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Page:Popular Science Monthly Volume 7.djvu/154

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which describe it. The stem, when fresh and young, has a sweet, nutty flavor, very similar to that of the hazel-nut. Its flavor is so agreeable, that I am fond of chewing the fresh stems. From this peculiarity, in connection with its movable ring, its form and colors, I deem it a perfectly safe species to recommend for collecting."

Dr. Curtis says, however, that the same species varies very much in flavor in different regions, owing probably to differences of soil, exposure, shade, moisture, or temperature. He has found perfectly sound pink-gills with unpleasant odor and taste, and horse-mushrooms that were "perfectly detestable." But, whether such exceptional specimens are poisonous or not, he thinks of no consequence, because no human being could be induced to swallow them.




WHILE the present century has witnessed a truly wonderful advance in the study of languages, it has not yet yielded equal results for the science of language. Comparative philology has thus far borne off the palm over linguistics. The classifications of human speech, the historical development and divarication of languages, the processes of phonetic change, are understood to a degree of which our fathers had no conception; but the coordination and explanation of all these facts, the recognition of the forces whose workings underlie and produce them, and of the ways in which those forces act—on such subjects there is far from being that general agreement of opinion which ought to mark a matured branch of study.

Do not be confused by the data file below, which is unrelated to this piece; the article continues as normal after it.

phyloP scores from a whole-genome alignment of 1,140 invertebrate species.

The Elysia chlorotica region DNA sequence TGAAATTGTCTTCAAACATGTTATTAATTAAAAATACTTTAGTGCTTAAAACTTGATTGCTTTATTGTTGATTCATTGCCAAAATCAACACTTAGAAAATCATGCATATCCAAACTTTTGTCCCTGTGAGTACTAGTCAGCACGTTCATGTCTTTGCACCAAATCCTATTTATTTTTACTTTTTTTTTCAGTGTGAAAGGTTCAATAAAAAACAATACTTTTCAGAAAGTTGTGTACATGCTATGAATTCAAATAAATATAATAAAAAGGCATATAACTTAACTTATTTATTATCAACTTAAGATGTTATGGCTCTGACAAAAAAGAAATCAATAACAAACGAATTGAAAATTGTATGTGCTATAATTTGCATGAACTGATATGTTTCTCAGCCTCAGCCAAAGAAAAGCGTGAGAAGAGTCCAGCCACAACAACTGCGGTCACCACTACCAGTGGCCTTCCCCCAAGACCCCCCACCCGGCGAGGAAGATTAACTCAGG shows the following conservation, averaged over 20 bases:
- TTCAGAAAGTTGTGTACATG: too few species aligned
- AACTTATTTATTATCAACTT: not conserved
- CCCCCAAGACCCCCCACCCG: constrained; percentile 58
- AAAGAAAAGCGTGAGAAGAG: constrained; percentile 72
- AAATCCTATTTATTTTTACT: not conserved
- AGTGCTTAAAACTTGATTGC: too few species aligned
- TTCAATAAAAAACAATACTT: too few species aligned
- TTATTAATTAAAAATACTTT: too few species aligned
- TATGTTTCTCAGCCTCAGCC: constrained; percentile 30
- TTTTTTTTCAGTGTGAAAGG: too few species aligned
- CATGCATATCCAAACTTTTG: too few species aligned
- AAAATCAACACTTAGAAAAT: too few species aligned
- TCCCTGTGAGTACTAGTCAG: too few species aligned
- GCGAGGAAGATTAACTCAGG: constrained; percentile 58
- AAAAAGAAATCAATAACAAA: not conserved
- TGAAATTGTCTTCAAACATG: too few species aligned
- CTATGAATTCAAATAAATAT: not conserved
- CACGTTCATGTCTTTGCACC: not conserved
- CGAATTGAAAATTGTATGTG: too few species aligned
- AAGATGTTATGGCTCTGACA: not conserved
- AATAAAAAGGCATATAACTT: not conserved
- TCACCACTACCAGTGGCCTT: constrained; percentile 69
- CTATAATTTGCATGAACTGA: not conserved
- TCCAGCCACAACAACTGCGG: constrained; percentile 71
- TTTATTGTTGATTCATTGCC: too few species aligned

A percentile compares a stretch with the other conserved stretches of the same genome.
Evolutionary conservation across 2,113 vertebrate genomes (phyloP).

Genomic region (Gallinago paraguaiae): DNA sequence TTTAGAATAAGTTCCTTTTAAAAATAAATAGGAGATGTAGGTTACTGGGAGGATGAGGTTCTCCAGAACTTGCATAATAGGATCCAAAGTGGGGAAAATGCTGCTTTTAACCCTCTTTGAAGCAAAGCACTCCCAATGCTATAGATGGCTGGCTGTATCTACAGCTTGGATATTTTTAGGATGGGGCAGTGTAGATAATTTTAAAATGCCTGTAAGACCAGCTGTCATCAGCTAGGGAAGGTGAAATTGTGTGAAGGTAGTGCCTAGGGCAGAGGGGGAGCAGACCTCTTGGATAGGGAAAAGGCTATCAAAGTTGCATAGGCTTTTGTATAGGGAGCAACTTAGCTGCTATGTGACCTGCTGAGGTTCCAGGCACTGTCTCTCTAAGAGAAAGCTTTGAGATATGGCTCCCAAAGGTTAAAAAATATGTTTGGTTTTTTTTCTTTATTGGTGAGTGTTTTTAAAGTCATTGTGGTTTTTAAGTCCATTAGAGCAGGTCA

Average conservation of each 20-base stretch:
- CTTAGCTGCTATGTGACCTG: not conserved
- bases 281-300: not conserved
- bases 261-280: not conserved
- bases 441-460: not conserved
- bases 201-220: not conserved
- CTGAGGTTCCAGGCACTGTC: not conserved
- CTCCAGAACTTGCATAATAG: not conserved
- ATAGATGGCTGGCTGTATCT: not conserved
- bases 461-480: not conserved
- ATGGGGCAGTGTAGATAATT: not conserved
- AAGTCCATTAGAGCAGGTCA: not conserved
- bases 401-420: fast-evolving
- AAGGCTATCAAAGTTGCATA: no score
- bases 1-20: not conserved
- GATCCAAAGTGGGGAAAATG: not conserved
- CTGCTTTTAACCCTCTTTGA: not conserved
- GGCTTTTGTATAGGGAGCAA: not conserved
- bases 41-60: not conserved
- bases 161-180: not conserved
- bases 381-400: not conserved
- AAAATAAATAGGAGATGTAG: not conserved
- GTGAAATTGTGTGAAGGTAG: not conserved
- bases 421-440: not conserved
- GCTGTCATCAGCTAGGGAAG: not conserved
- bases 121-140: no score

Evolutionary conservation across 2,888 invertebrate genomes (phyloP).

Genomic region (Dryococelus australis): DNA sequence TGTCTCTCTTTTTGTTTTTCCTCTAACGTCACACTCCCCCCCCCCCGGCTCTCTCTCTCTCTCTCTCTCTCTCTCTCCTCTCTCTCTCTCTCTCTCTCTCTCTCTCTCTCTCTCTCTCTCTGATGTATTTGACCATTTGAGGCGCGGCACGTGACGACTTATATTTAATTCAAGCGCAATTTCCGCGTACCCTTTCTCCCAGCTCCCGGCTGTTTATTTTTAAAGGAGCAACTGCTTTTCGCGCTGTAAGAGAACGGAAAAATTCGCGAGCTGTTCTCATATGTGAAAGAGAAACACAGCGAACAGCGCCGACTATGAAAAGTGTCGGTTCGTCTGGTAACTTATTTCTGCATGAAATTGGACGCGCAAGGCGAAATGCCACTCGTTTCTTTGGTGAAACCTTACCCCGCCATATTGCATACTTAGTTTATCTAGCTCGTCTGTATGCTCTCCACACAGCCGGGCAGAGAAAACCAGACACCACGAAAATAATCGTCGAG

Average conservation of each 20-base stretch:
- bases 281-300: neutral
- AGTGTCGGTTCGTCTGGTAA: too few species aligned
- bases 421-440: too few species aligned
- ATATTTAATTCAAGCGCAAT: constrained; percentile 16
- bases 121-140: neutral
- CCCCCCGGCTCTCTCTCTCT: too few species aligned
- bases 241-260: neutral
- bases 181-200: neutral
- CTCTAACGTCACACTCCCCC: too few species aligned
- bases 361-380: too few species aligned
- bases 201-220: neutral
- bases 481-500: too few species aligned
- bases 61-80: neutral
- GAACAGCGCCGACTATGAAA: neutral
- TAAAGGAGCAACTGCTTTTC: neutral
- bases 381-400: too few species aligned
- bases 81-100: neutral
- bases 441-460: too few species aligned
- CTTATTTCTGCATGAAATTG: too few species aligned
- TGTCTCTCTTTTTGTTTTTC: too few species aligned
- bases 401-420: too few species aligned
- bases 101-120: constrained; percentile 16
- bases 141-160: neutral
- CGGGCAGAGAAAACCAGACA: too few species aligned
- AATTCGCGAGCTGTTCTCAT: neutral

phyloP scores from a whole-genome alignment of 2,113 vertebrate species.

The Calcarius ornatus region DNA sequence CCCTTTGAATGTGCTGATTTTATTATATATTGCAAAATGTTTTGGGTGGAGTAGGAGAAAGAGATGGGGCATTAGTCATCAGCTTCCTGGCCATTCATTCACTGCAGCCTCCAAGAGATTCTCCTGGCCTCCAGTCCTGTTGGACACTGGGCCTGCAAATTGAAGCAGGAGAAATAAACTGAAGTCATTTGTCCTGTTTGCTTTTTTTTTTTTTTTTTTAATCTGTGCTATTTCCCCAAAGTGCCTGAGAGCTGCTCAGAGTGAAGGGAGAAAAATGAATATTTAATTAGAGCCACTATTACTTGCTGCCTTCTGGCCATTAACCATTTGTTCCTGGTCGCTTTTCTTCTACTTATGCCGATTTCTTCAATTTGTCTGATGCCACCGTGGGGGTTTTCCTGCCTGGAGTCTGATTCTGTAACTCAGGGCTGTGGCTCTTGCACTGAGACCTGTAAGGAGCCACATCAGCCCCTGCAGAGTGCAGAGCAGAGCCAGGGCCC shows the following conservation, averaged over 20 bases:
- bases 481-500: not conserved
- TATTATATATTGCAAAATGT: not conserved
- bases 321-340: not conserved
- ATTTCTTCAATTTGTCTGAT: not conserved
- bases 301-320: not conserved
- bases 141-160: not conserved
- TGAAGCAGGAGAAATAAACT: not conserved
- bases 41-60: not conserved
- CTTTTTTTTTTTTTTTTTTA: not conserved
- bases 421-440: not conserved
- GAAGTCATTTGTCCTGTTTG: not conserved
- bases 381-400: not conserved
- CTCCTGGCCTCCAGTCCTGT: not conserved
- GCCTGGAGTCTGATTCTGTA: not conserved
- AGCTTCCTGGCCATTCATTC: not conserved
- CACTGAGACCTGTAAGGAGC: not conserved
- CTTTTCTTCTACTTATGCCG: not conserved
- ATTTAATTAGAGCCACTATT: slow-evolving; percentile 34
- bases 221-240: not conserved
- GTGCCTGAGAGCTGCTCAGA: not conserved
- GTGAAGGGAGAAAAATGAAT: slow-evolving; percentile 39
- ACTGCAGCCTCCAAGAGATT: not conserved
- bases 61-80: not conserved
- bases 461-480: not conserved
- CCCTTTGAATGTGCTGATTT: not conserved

To quote a few instances: while the Boppian view of the making of grammatical forms by collocation, combination, and integration of originally independent elements, may be regarded as the leading and orthodox one in the modern school of philology, there yet are scholars of rank who deny it, and assert, instead, that endings were created in their separate entity and office along with the bases to which they are attached, or sprouted out from the latter by the working of some mysterious internal force. Most linguistic scholars hold that the development of a grammatical system has been a work of ages, always going on and never finished; but at least one celebrated and admired authority declares the whole essential structure of a language to be produced "at a single stroke." It is the prevailing belief that the world is filled everywhere with families of related dialects, and that a family of languages, as of individuals or of races, arises by the dis-